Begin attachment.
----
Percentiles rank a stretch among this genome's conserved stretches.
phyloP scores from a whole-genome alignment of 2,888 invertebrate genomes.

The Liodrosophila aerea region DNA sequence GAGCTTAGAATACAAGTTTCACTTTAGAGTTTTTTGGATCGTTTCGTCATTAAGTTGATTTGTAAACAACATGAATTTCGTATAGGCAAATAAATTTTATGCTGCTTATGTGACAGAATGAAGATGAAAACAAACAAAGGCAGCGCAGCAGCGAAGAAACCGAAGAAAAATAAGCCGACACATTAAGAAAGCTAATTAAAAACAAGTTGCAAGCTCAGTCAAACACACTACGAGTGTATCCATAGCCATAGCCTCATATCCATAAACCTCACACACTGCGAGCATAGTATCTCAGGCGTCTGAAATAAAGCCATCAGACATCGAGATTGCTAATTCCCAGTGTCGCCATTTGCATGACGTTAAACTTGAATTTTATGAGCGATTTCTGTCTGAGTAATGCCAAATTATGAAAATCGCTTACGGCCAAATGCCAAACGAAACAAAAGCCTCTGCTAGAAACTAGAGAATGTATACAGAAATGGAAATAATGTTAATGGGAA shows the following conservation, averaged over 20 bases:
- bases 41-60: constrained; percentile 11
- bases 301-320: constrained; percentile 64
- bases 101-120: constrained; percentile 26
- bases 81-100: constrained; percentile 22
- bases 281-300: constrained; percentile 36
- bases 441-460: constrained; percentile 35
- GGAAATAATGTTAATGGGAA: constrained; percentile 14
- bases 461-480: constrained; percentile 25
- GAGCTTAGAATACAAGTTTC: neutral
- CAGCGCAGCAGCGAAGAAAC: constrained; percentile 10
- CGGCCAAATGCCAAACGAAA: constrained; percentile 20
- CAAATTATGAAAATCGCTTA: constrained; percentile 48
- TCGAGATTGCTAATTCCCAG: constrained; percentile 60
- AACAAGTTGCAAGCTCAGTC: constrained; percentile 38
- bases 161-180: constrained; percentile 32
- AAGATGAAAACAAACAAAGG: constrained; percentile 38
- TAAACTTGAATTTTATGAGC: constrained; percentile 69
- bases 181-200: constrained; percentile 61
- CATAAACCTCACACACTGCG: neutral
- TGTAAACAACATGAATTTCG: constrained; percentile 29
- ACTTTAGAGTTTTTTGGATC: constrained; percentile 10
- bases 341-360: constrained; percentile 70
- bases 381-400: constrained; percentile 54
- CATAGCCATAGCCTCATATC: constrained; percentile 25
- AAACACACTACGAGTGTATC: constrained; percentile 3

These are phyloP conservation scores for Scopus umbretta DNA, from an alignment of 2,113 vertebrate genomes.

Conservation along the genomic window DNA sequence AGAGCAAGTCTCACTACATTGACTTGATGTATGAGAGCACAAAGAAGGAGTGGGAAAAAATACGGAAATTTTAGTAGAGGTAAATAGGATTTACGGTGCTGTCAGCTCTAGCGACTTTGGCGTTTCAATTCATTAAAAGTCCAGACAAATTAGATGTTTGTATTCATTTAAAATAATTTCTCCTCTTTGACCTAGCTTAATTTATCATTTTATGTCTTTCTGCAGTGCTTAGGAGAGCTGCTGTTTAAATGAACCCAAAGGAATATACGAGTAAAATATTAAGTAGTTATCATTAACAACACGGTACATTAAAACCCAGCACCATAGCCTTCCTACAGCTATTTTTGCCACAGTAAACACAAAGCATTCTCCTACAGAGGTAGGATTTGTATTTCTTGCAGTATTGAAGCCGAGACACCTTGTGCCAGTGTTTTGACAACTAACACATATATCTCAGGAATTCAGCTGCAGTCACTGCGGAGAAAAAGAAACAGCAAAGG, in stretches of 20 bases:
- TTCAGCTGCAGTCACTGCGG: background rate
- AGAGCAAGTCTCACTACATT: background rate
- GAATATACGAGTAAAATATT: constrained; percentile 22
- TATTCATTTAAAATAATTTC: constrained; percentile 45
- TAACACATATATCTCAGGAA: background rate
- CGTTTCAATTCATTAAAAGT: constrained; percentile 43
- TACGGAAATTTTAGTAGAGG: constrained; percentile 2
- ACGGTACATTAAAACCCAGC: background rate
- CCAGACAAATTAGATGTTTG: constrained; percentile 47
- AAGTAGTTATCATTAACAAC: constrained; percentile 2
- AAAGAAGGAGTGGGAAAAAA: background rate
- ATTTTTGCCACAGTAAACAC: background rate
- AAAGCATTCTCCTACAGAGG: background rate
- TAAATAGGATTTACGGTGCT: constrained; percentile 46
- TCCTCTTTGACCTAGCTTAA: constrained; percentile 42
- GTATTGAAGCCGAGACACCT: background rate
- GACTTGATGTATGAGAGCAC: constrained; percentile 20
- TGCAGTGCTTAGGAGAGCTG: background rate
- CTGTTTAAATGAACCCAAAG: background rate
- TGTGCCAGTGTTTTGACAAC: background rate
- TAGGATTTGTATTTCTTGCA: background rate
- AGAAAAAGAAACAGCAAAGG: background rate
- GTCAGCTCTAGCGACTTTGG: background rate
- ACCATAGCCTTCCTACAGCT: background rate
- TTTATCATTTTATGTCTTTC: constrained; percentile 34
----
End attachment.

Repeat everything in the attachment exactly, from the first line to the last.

Percentiles rank a stretch among this genome's conserved stretches.
phyloP scores from a whole-genome alignment of 2,888 invertebrate genomes.

The Liodrosophila aerea region DNA sequence GAGCTTAGAATACAAGTTTCACTTTAGAGTTTTTTGGATCGTTTCGTCATTAAGTTGATTTGTAAACAACATGAATTTCGTATAGGCAAATAAATTTTATGCTGCTTATGTGACAGAATGAAGATGAAAACAAACAAAGGCAGCGCAGCAGCGAAGAAACCGAAGAAAAATAAGCCGACACATTAAGAAAGCTAATTAAAAACAAGTTGCAAGCTCAGTCAAACACACTACGAGTGTATCCATAGCCATAGCCTCATATCCATAAACCTCACACACTGCGAGCATAGTATCTCAGGCGTCTGAAATAAAGCCATCAGACATCGAGATTGCTAATTCCCAGTGTCGCCATTTGCATGACGTTAAACTTGAATTTTATGAGCGATTTCTGTCTGAGTAATGCCAAATTATGAAAATCGCTTACGGCCAAATGCCAAACGAAACAAAAGCCTCTGCTAGAAACTAGAGAATGTATACAGAAATGGAAATAATGTTAATGGGAA shows the following conservation, averaged over 20 bases:
- bases 41-60: constrained; percentile 11
- bases 301-320: constrained; percentile 64
- bases 101-120: constrained; percentile 26
- bases 81-100: constrained; percentile 22
- bases 281-300: constrained; percentile 36
- bases 441-460: constrained; percentile 35
- GGAAATAATGTTAATGGGAA: constrained; percentile 14
- bases 461-480: constrained; percentile 25
- GAGCTTAGAATACAAGTTTC: neutral
- CAGCGCAGCAGCGAAGAAAC: constrained; percentile 10
- CGGCCAAATGCCAAACGAAA: constrained; percentile 20
- CAAATTATGAAAATCGCTTA: constrained; percentile 48
- TCGAGATTGCTAATTCCCAG: constrained; percentile 60
- AACAAGTTGCAAGCTCAGTC: constrained; percentile 38
- bases 161-180: constrained; percentile 32
- AAGATGAAAACAAACAAAGG: constrained; percentile 38
- TAAACTTGAATTTTATGAGC: constrained; percentile 69
- bases 181-200: constrained; percentile 61
- CATAAACCTCACACACTGCG: neutral
- TGTAAACAACATGAATTTCG: constrained; percentile 29
- ACTTTAGAGTTTTTTGGATC: constrained; percentile 10
- bases 341-360: constrained; percentile 70
- bases 381-400: constrained; percentile 54
- CATAGCCATAGCCTCATATC: constrained; percentile 25
- AAACACACTACGAGTGTATC: constrained; percentile 3

These are phyloP conservation scores for Scopus umbretta DNA, from an alignment of 2,113 vertebrate genomes.

Conservation along the genomic window DNA sequence AGAGCAAGTCTCACTACATTGACTTGATGTATGAGAGCACAAAGAAGGAGTGGGAAAAAATACGGAAATTTTAGTAGAGGTAAATAGGATTTACGGTGCTGTCAGCTCTAGCGACTTTGGCGTTTCAATTCATTAAAAGTCCAGACAAATTAGATGTTTGTATTCATTTAAAATAATTTCTCCTCTTTGACCTAGCTTAATTTATCATTTTATGTCTTTCTGCAGTGCTTAGGAGAGCTGCTGTTTAAATGAACCCAAAGGAATATACGAGTAAAATATTAAGTAGTTATCATTAACAACACGGTACATTAAAACCCAGCACCATAGCCTTCCTACAGCTATTTTTGCCACAGTAAACACAAAGCATTCTCCTACAGAGGTAGGATTTGTATTTCTTGCAGTATTGAAGCCGAGACACCTTGTGCCAGTGTTTTGACAACTAACACATATATCTCAGGAATTCAGCTGCAGTCACTGCGGAGAAAAAGAAACAGCAAAGG, in stretches of 20 bases:
- TTCAGCTGCAGTCACTGCGG: background rate
- AGAGCAAGTCTCACTACATT: background rate
- GAATATACGAGTAAAATATT: constrained; percentile 22
- TATTCATTTAAAATAATTTC: constrained; percentile 45
- TAACACATATATCTCAGGAA: background rate
- CGTTTCAATTCATTAAAAGT: constrained; percentile 43
- TACGGAAATTTTAGTAGAGG: constrained; percentile 2
- ACGGTACATTAAAACCCAGC: background rate
- CCAGACAAATTAGATGTTTG: constrained; percentile 47
- AAGTAGTTATCATTAACAAC: constrained; percentile 2
- AAAGAAGGAGTGGGAAAAAA: background rate
- ATTTTTGCCACAGTAAACAC: background rate
- AAAGCATTCTCCTACAGAGG: background rate
- TAAATAGGATTTACGGTGCT: constrained; percentile 46
- TCCTCTTTGACCTAGCTTAA: constrained; percentile 42
- GTATTGAAGCCGAGACACCT: background rate
- GACTTGATGTATGAGAGCAC: constrained; percentile 20
- TGCAGTGCTTAGGAGAGCTG: background rate
- CTGTTTAAATGAACCCAAAG: background rate
- TGTGCCAGTGTTTTGACAAC: background rate
- TAGGATTTGTATTTCTTGCA: background rate
- AGAAAAAGAAACAGCAAAGG: background rate
- GTCAGCTCTAGCGACTTTGG: background rate
- ACCATAGCCTTCCTACAGCT: background rate
- TTTATCATTTTATGTCTTTC: constrained; percentile 34